Prostate Cancer Treatment May Double Risk of Alzheimer’s Disease

Prostate Cancer Treatment May Double Risk of Alzheimer’s Disease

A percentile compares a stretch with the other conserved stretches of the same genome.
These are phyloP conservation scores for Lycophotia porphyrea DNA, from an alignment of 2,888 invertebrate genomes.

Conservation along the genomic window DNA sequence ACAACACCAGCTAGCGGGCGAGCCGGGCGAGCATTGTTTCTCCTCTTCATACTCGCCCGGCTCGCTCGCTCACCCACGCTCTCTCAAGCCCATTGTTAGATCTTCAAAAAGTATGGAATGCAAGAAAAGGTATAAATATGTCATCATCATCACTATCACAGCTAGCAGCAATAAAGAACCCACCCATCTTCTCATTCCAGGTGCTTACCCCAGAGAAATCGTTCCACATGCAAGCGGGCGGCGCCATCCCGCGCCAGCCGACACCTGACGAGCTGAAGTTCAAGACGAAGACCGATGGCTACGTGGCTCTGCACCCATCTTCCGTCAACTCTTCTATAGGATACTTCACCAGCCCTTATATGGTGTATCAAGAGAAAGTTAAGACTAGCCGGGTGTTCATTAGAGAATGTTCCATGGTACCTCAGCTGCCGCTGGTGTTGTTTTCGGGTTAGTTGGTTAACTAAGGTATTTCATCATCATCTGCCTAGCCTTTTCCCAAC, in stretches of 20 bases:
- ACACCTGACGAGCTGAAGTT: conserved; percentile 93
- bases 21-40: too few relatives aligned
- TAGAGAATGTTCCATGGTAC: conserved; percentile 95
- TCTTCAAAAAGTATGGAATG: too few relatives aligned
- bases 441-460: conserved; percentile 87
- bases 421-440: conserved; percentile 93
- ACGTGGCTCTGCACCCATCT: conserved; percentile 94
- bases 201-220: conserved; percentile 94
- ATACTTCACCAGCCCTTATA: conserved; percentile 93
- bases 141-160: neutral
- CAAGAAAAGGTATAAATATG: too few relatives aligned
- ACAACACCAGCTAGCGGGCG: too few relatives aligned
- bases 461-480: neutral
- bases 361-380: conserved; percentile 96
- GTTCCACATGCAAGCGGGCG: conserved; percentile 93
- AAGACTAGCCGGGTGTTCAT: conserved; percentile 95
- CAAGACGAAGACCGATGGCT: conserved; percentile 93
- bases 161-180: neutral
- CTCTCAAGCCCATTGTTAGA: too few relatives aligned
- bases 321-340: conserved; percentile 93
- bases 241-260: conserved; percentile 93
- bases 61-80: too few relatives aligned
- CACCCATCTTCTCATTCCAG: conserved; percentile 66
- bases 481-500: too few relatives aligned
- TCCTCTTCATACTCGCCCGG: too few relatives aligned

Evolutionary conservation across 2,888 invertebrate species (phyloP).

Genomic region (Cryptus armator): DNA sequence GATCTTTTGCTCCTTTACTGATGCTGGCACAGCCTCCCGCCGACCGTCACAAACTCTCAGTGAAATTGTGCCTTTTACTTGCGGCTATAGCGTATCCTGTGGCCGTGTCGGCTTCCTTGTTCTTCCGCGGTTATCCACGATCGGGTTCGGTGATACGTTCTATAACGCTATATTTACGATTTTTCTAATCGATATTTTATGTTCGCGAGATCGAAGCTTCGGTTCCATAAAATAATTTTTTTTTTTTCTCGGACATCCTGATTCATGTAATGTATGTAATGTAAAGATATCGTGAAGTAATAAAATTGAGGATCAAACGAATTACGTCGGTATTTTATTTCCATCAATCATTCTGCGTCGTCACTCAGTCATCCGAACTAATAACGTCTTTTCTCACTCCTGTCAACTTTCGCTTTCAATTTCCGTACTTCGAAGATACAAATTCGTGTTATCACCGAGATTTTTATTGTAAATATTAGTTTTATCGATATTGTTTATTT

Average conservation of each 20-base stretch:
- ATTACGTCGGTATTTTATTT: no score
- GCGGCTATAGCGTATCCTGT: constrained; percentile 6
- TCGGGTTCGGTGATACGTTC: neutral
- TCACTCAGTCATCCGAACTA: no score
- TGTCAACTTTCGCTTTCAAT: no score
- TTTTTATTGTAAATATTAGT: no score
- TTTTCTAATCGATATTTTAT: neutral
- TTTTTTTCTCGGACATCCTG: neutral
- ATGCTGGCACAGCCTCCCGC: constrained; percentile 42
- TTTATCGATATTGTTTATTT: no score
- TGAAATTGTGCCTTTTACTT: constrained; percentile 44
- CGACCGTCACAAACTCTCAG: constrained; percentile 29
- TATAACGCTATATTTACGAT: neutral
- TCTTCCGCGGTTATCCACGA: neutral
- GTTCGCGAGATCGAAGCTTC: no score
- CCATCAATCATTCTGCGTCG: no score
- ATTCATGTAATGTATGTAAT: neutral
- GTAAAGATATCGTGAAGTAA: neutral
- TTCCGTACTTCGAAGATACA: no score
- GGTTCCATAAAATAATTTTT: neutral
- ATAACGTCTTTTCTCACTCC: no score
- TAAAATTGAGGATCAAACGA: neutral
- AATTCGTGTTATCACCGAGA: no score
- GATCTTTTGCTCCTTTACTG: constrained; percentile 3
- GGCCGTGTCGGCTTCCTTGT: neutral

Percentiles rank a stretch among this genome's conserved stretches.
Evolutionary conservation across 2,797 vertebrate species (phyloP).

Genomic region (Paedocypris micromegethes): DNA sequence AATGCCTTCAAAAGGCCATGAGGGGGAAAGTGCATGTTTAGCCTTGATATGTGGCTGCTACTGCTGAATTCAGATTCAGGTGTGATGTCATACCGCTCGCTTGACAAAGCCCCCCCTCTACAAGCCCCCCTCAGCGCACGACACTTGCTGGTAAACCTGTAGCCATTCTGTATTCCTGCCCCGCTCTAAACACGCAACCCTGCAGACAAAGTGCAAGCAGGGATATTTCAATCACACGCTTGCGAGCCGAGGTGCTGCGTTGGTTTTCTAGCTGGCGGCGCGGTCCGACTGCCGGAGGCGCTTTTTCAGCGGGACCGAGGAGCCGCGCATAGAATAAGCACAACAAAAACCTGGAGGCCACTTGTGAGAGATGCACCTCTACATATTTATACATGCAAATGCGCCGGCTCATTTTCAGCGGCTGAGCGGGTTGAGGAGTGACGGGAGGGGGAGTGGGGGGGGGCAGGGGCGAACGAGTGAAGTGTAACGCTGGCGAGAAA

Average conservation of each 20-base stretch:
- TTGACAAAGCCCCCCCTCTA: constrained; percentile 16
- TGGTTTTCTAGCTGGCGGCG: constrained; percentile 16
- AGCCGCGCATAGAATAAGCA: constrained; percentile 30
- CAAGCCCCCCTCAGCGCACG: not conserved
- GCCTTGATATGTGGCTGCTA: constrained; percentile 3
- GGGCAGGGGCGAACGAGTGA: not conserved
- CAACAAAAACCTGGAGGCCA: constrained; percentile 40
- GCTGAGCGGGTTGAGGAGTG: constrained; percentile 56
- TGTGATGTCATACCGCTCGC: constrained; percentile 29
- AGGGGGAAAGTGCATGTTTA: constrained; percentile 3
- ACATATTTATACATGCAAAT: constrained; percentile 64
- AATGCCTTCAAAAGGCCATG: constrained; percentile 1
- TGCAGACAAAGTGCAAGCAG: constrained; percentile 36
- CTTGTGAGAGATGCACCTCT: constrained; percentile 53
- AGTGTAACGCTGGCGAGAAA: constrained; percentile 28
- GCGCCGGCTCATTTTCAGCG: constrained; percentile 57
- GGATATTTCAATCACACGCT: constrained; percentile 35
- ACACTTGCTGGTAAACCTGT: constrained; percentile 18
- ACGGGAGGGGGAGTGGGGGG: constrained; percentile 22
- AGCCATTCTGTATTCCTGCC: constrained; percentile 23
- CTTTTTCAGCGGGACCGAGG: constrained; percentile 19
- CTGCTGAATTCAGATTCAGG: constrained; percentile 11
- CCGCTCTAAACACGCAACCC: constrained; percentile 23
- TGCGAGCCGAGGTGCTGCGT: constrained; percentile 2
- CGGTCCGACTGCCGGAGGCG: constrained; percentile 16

A large-scale analysis of medical records revealed that men undergoing androgen deprivation therapy for prostate cancer treatment may be at almost twice the risk of eventually developing Alzheimer’s disease, and that the increased likelihood of the disease is proportional to ADT duration. The research paper, entitled “Androgen Deprivation Therapy and Future Alzheimer’s Disease Risk,” was published in the Journal of Clinical Oncology. Previous research has suggested that low levels of testosterone, a direct consequence of androgen deprivation therapy (ADT), may leave the brain more vulnerable to the pathogenic neurodegeneration that leads to Alzheimer’s disease. Likewise, men with Alzheimer’s disease have been found to present lower testosterone levels when compared to healthy counterparts. This effect, not yet fully understood, has been linked to testosterone's perceived protective effect on brain cells and to evidence suggesting that the production of amyloid beta, a protein involved in Alzheimer's pathogenesis, increases as testosterone levels diminish. To further investigate the benefits and risks of ADT and, for the first time, its possible association with Alzheimer’s risk, researchers initiated a retrospective study of electronic medical data of patients from hospitals at Stanford University and Mt. Sinai, New York, covering about 5 million individuals, of which 16,888 had been diagnosed with prostate cancer and met all inclusion and exclusion criteria. Among this group, 2,397 patients had received ADT. Using different statistical analyses and comparing the ADT-treated group with a similar group of
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